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COVID-19 Relief Package

The passage of the COVID-19 emergency relief package on December 20, 2020, was an important step in dealing with the surging food insecurity crisis in New York City and across the country.

More than 2.5 million working-age New Yorkers were already struggling to make ends meet before the pandemic and that number continues to grow as the pandemic’s economic fallout rages on.

The package provides some modest help for people experiencing food insecurity—including investing $400 million in The Emergency Food Assistance Program (TEFAP) and providing extensions and supports for families enrolled in the Supplemental Nutrition Assistance Program (SNAP) or who are facing unemployment. This is a step forward toward the much bolder, more sustained efforts we hope Congress will take up in the new year.

In the weeks before the vote, hundreds of food pantry and soup kitchen leaders sent nearly 1,200 letters to their local, state, and federal representatives, and a cohort of 35 leaders met with their members of Congress to advocate for a comprehensive COVID-19 emergency relief package. Many of the food assistance efforts in the relief package reflect those leaders’ priorities. We look forward to continued engagement with our community and policymakers to ensure that subsequent legislation relieves the urgency of the food insecurity crisis—including extensions to SNAP increases, pandemic unemployment compensation, and other emergency relief provisions for the full duration of the recovery; state and local aid so that our state can effectively fight food insecurity and avoid drastic budget cuts and layoffs; and explicit support for struggling businesses such as restaurants and minority- and women-owned businesses so that they can keep their staff employed and shorten the pantry line.

The following provisions in the relief bill will help countless New Yorkers struggling during this crisis:

Increases in SNAP Benefits for Millions of Americans Facing Hunger

  • Provides a 15% increase in SNAP benefits for 6 months (through June 30, 2021) for all SNAP participants.
  • Excludes unemployment compensation from being counted as income for the purposes of calculating SNAP benefits and eligibility.
  • Provides college students access to SNAP by waiving requirements that apply only to students and giving them access to SNAP similar to impacted workers with reduced work hours due to COVID.
  • Provides $5 million to add additional retailers to online SNAP, including for farmers’ markets and direct to consumer sales.

Supporting Food Banks and Seniors

  • Provides $400 million for food banks through the Emergency Food Assistance Program (TEFAP) with up to 20 percent for distribution of commodities.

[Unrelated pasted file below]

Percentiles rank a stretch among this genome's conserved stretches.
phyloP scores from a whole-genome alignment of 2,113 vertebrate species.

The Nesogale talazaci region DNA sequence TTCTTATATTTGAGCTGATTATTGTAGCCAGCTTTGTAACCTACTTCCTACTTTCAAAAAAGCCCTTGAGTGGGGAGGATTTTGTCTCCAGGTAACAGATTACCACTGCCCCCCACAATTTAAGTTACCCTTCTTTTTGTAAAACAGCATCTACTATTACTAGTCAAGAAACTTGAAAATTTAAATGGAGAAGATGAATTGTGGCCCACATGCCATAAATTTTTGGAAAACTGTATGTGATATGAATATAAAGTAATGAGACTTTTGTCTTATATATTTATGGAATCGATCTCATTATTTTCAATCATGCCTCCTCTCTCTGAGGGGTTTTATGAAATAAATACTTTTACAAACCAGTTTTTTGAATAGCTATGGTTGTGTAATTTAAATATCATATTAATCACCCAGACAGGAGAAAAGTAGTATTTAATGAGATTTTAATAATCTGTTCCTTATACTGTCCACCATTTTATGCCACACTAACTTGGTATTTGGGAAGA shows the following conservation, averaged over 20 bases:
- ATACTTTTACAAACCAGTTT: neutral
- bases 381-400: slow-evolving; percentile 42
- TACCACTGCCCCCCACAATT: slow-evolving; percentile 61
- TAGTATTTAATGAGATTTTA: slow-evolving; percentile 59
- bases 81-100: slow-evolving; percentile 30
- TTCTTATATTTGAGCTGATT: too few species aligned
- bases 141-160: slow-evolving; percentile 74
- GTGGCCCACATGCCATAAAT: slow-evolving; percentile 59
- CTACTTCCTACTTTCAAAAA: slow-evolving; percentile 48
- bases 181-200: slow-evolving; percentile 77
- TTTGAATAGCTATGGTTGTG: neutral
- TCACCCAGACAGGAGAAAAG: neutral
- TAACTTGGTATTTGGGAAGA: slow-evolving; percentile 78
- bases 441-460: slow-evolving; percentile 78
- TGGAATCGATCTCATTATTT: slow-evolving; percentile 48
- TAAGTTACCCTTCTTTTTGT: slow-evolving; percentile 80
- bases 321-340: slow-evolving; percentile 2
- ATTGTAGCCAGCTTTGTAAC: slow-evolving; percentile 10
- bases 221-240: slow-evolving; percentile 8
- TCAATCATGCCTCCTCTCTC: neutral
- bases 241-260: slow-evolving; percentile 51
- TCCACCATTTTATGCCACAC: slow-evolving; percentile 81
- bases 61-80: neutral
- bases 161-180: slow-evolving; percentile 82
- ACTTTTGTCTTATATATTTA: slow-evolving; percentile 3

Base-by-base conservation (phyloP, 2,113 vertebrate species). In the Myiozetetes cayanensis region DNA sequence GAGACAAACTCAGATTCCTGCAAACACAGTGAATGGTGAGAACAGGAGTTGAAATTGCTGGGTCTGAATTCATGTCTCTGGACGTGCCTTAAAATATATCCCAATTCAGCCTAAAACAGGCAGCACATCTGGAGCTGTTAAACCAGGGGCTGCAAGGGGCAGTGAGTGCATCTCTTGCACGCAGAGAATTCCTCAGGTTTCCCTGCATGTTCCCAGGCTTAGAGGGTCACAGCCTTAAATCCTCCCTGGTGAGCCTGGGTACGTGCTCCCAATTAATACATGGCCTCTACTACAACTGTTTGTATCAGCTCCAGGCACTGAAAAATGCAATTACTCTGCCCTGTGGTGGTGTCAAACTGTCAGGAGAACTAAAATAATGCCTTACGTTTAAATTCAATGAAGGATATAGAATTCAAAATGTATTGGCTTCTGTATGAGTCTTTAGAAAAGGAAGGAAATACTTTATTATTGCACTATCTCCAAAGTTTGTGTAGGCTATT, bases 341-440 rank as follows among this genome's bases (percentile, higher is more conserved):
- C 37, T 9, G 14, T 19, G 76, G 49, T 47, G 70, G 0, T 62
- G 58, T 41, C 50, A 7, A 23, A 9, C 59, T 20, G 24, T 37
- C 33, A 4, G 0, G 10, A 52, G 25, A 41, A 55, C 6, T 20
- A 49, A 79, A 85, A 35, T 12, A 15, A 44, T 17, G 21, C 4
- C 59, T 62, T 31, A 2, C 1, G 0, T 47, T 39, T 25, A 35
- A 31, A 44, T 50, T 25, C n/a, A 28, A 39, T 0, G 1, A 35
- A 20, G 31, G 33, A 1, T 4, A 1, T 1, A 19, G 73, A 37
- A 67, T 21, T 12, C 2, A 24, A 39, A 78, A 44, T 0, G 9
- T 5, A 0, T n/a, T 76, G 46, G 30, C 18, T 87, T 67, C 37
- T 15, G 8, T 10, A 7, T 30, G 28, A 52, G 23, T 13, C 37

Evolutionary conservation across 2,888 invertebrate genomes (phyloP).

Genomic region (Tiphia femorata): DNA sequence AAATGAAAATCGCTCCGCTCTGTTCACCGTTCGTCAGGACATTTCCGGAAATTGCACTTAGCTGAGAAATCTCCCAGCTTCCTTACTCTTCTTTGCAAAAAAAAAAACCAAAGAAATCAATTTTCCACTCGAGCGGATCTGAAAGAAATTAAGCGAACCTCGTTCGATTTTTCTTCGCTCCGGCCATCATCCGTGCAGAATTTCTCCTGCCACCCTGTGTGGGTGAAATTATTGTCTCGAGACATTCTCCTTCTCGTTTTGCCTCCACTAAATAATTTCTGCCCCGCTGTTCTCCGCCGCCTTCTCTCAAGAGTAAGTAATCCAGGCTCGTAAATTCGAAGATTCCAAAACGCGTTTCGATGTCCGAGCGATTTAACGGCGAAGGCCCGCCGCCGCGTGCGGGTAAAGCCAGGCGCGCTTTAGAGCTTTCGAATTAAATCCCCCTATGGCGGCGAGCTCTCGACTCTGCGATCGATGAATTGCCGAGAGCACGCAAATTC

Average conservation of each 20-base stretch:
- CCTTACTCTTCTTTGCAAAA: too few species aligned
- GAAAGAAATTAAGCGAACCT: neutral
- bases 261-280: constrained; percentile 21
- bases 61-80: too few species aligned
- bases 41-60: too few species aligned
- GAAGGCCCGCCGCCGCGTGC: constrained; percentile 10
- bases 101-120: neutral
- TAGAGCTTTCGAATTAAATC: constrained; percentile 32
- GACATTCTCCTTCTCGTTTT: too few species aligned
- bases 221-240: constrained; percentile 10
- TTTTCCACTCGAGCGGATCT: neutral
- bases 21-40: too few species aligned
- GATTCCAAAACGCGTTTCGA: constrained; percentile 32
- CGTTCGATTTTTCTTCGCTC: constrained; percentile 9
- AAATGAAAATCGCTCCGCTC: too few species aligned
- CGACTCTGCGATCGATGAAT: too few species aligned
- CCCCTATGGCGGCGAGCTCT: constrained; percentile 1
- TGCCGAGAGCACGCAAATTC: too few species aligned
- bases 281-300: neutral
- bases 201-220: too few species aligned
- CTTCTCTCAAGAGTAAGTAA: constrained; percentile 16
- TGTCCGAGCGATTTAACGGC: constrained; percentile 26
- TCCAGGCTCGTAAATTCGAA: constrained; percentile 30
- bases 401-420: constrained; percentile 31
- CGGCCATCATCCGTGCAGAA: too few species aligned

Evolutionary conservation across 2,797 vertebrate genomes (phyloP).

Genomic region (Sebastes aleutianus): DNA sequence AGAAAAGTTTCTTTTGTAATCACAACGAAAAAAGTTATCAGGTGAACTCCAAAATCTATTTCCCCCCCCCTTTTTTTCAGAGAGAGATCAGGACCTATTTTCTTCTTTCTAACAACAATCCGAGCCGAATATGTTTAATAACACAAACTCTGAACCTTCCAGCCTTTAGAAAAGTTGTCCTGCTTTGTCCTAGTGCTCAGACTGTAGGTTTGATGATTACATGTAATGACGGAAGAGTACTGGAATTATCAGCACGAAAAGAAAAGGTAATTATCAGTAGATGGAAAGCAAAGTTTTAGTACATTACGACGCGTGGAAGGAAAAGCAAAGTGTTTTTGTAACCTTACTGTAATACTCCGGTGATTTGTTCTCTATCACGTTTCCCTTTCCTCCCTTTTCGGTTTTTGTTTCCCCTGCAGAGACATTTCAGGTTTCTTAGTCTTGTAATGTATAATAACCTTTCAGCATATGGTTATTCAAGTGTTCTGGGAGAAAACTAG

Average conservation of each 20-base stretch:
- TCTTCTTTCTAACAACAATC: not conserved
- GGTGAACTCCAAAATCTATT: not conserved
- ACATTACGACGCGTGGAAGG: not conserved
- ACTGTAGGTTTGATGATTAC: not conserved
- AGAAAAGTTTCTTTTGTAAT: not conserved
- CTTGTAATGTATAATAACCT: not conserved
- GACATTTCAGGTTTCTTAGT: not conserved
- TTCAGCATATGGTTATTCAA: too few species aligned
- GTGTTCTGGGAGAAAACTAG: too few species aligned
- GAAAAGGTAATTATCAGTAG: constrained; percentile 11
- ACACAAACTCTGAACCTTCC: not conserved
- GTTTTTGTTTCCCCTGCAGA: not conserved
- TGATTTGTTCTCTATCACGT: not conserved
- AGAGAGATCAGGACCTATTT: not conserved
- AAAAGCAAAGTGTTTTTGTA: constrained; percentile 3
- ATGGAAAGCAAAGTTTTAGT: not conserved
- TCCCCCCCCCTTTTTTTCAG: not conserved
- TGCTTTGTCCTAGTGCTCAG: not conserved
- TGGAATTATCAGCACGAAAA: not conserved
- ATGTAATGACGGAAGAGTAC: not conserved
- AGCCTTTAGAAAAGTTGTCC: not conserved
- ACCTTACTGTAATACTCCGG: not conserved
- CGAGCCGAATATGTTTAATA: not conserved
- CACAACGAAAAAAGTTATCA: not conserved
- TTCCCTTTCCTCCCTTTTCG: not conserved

• Provides $175 million for nutrition services for seniors under the Older Americans Act, such as Meals on Wheels
  • Expands food access for children through continued school meal distribution flexibility
  • Includes improvement to Pandemic EBT (P-EBT) that will expand access to food benefits for children by allowing all children under age 6 to be deemed “enrolled” in child care, so they will be eligible for P-EBT benefit. The bill also clarifies what constitutes a “closure” making it easier to reach school-aged children with P-EBT assistance when schools are shifting between in-person, virtual and hybrid schooling.

Women, Infants and Children (WIC) Online Taskforce

  • Establishes a taskforce to test new technology in WIC to help with online, deliveries, self-checkout and other measures.


  • $20 billion for vaccine distribution
  • $120 billion in extra unemployment help—Jobless workers will receive an extra $300 per week in federal support through March 14, starting as early as December 27. This is a decrease from the original $600 per week that ended in September. The legislation also extends employment benefits to self-employed individuals, gig workers and those who’ve exhausted their state benefits.
  • $325 billion small business boost—Pandemic-ravaged small businesses would see a total of $325 billion, including $284 billion in loans through the Paycheck Protection Program, $20 billion for businesses in low-income communities and $15 billion for struggling live venues, movie theaters and museums
  • $25 billion in Federal rental assistance and an extension to the eviction ban—Of the $25 billion in federal rental assistance, $800 million is set aside for Native American housing entities. A federal eviction ban has been extended through the end of January.
  • $45 billion in transportation aid—That includes $15 billion to help airlines maintain their payrolls, $14 billion for mass transit, $10 billion for state highways, $2 billion for airports and $1 billion for Amtrak (including approximately $4 billion for the MTA)
  • Tax rebates of up to $600 for individuals who earn up to $75,000 per year (phasing out through earnings of $99,000 per year).
  • Flexibility for States to leverage remaining CARES Act funding to balance State and Local budget priorities.

City Harvest and our community will remain vigilant in our work to provide food for families today and in our advocacy for legislation that builds resiliency beyond COVID-19. Please check back for rolling updates on the food provision above.

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